Everything about this upcoming Supreme Court nomination is hyper-politicized. It's happening in an election year, support for Brett M. Kavanaugh is falling largely along party lines, and it could firm up the court's 5-4 conservative majority in a way that has liberals worried they'll lose future fights over health care and abortion.

Viewed that way, it would be natural to see Senate Democrats' long-shot effort to extract documents from all of Kavanaugh's time as a top aide for George W. Bush as a politically driven effort to slow down his confirmation or a frantic reach for something — anything — that could throw a wrench in it.

They're asking for documents from Kavanaugh's time as Bush's staff secretary, a high-level position that made this Supreme Court nominee a human email inbox for the president, putting him in possession of nearly every document that reached the Oval Office from 2003-2006.


Karl Rove, left, a senior adviser to President George W. Bush, walks with Brett Kavanaugh in 2004. (Paul J. Richards/AFP/AFP/Getty Images)

Republicans, who are in control of the process of requesting Kavanaugh's documents from the National Archives, have declined to delve that deep. They're looking at documents from Kavanaugh's time in the legal office of the White House from 2001-2003 but not his time as staff secretary.

Now Senate Democrats are going so far as to accuse them of hiding something in Kavanaugh's past.

“The Republican majority has cast aside Democratic wishes for openness and transparency and has made a partisan request for only a small subset of Judge Kavanaugh’s records,” Senate Minority Leader Charles E. Schumer (D-N.Y.) said Tuesday.

Republicans say they're pulling plenty from Kavanaugh's time in the White House legal office. They argue that those documents are more appropriate for gauging his ability to be a judge.

“Over the last several days, the minority leader has again continued his unprecedented partisan interference with the business of the Senate Judiciary Committee,” the senator in charge of orchestrating Kavanaugh's confirmation, Chairman Charles E. Grassley (R-Iowa), said Tuesday.

There's a case to be made that Democrats have every right to want to see more paperwork, said Josh Chafetz, a legal expert at Cornell Law. There's no precedent for reviewing a nominee with such extensive White House experience and, thus, such an extensive political paper trail. And because Kavanaugh's tenure at the White House was fairly recent, there's a digital trail for much of his work, meaning a huge volume of emails that the National Archive could theoretically pull.

“There are no rules about any of this,” Chafetz said. It's possible that delving deeper into Kavanaugh's political work could give senators insight on his ideology and temperament before he was a judge, when he was steps away from the president on a daily basis. “I would think it would be tough to draw a bright line that says it is categorically out of bounds,” Chafetz said of a nominee's previous political work.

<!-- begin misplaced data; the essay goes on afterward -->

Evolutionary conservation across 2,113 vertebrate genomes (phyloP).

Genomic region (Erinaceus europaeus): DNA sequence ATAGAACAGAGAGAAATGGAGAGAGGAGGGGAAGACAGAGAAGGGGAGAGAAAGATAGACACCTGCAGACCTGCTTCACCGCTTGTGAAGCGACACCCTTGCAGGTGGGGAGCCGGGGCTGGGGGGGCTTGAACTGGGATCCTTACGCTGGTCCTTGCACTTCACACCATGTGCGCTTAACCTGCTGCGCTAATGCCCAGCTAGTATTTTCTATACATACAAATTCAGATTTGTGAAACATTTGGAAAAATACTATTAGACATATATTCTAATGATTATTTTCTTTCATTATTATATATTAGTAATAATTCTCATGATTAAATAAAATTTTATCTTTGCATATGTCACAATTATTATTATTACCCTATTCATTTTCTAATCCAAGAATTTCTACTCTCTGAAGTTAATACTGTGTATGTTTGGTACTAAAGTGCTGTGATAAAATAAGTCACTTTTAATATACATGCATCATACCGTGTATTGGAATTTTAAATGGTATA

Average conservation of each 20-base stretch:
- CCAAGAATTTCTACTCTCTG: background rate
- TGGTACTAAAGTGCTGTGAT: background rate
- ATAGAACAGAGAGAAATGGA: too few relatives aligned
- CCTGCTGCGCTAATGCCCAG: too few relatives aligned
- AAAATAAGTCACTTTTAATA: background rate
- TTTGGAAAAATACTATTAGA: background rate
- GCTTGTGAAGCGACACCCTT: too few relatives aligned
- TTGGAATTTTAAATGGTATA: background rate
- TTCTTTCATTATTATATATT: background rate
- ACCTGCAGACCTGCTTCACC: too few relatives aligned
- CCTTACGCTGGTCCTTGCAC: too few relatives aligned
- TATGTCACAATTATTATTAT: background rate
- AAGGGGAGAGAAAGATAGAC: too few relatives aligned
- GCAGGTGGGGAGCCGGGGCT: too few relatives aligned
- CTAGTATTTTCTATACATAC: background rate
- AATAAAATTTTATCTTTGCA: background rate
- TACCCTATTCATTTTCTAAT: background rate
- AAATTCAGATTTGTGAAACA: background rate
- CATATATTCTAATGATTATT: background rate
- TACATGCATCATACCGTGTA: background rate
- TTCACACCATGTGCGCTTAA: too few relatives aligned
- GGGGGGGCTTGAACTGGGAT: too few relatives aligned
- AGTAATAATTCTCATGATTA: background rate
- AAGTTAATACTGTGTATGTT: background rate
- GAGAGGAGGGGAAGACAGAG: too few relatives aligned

At least one lawmaker who has also held the staff secretary job, Rep. Sean Maloney (D-N.Y.), who served in the Clinton administration, thinks Senate Democrats have a legitimate claim to seeing these documents.

Setting aside all of their obvious political motivations, Senate Democrats may have a legitimate case that the more documents, the better. They just probably won't get to see what they want, for the same reason that there's not much they can do to stop Kavanaugh from sitting on the Supreme Court: Republicans are in the majority and get to control the process.

Constitutionally, the Senate can dig into a nominee's background as little or as much as they want, Chafetz said. As we learned in 2016, when Justice Antonin Scalia suddenly died in a presidential election year, the Senate can take as little or as long as it wants to screen a president's nominee — or just not consider that person at all (as senators did with President Barack Obama's pick for Scalia's seat, Merrick Garland).

This time, Republicans are in a rush to confirm the seat being vacated by retiring Justice Anthony M. Kennedy. They'd like to get Kavanaugh, a former clerk to Kennedy, on the Supreme Court before the November midterm elections. Next year, it's possible that Senate Democrats will have control of the majority. Kavanaugh's lengthy paper trail in politics is one reason Senate Majority Leader Mitch McConnell (R-Ky.) urged President Trump to pick someone else. McConnell worried about the prospect of a lengthy fight with Democrats over Kavanaugh's political record.

Except, the dam may have broken this week in Republicans' favor. The three Senate Republicans who could thwart Kavanaugh's nomination said they'll support him or that they think the documents their party's leaders are requesting are sufficient.

“It seems eminently reasonable,” Sen. Susan Collins (R-Maine) said Tuesday. “It does not make sense for documents that Judge Kavanaugh was only involved in essentially organizing for the president’s review and did not play a role in creating would be subject to this document request.”

With that, Democrats probably lost their only bit of leverage in this document fight. If they don't have Senate Republicans' swingiest members on their side, they certainly don't have the majority  — no matter how legitimate their request might be.